Essentially, it comes down to the myth's ability to discredit Asian American voices against racial injustice.
As David notes in his Facebook post, the absorption of our identity by white America consequently makes us "invisible to the public, nonexistent." In 2016, the myth that we are the immigrant success story, the model for all minorities, continues to quiet Asian Americans, dismiss our identities, and divide us from our POC brothers and sisters. The consequences of the Model Minority Myth permeate our culture today, and it is during this time of immense change that our use -- intentional or unintentional -- of the myth for our advantage must stop.
In August, Aaron Mak published an article on Politico.com titled, "'You're Asian Right? Why Are You Even Here?'" His story about how his race saved him from violence provides insight into the complex relationship between Asian America and Black America, but I'm not going down that rabbit hole right now. I bring it up because it highlights the strength of the Model Minority Myth amongst both Asian and non-Asian Americans and its power to dissuade Asian American support for BLM and continue segregation amongst POC.
The myth that Asian Americans are the model minority perpetuates the oppression of Black America, therefore, working against any kind of progress that the Black Lives Matter Movement is trying to accomplish.
What better way to weaken minority communities than by pitting them against each other? And let’s not forget that the model minority myth also helps silence Asian American voices. Really, the model minority myth only continues to benefit the privilege of white America.
Mak's article and David's Facebook post also reminded me how many Asian Americans (and most of the country) have forgotten that about 50 years ago, Asian America had its own movement: the Asian American Movement. It’s because of the Asian American Movement that we even have the term "Asian American," and while the term has proven problematic in many ways, it ultimately brought together fragmented ethnic-specific groups under shared experiences of racism and stereotypes to effect change. We cannot forget about such strength in unity.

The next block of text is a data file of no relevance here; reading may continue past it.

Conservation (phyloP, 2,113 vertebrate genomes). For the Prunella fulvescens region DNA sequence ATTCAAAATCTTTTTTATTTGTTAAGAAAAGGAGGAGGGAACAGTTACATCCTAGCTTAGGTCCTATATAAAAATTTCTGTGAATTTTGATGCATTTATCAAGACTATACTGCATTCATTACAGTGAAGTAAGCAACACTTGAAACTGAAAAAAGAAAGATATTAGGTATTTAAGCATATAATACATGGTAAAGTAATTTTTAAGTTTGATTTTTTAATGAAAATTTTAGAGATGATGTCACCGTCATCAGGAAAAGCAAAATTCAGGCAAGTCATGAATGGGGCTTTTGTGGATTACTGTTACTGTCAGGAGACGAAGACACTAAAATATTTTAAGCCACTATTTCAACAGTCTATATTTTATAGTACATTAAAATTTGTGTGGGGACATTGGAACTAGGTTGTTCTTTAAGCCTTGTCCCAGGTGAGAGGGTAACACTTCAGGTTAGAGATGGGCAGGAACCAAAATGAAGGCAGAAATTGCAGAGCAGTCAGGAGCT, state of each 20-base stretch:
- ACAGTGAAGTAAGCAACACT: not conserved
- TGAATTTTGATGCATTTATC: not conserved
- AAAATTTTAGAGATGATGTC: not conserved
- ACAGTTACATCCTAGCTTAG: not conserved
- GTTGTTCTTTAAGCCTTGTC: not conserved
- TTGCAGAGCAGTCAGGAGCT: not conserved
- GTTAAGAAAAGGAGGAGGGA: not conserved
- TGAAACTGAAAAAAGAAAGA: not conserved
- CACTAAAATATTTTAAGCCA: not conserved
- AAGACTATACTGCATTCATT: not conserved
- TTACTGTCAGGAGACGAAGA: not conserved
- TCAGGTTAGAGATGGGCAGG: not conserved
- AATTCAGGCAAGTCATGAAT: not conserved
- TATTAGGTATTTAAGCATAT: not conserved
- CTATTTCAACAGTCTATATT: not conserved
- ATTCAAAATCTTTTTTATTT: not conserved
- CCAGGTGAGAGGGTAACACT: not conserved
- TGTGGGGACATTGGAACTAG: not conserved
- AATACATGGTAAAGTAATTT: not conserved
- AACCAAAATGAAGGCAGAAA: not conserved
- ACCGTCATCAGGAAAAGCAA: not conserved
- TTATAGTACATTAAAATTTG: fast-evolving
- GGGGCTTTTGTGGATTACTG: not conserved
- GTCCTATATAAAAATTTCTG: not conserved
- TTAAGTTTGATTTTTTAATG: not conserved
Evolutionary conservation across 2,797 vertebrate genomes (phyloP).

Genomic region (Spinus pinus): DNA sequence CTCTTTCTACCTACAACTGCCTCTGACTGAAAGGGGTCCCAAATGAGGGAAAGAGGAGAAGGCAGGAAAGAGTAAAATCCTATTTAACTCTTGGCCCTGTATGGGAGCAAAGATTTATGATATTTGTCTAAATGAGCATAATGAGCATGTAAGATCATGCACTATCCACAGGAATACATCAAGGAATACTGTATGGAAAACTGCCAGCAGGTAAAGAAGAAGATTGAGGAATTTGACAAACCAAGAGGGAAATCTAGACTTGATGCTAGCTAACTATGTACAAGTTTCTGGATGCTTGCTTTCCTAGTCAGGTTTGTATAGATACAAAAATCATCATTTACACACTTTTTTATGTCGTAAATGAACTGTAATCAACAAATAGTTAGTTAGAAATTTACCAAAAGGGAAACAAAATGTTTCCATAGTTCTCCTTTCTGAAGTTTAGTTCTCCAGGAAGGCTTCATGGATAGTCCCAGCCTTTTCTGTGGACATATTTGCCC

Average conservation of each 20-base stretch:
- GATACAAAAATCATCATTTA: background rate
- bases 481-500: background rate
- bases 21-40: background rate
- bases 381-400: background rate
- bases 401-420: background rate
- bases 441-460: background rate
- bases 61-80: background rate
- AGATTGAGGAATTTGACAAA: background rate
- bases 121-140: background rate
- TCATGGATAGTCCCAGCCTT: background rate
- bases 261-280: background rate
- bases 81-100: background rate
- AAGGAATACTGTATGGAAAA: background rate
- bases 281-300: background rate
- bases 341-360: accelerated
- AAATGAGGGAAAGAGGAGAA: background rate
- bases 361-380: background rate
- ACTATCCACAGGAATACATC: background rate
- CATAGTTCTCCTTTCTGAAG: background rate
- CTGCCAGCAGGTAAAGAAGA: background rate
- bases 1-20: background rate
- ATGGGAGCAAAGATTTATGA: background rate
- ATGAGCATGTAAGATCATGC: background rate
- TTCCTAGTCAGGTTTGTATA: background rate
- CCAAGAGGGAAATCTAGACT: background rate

So my fellow Asian Americans, we need to continue educating ourselves and our communities about our history. It is vital right now so we can better help Black Lives Matter and other POC's. Despite how history classes want to forget, we fought for our visibility. The Asian American Movement happened. We fought against prejudice and mistreatment, and we continue to fight today. We may have lost some strength in our voice due to the model minority myth, but just understand that it is simply not true.
There is no model minority.
Asian Americans have the fastest growing poverty amongst U.S. minorities. The socioeconomic divide within our own ridiculously large and complicated demographic is growing faster than any ethnic group in this country. Understand that most crimes against Asian Americans go unreported. Understand that racism against Asian Americans is not over. But also understand that if we as the “model minority” strongly take a stand alongside the BLM Movement, we are also saying that we will no longer be pawns in the white man’s system of oppression against Black America. We are saying we will no longer be silenced or used because we are here. We are present. We are proclaiming that BLACK LIVES MATTER.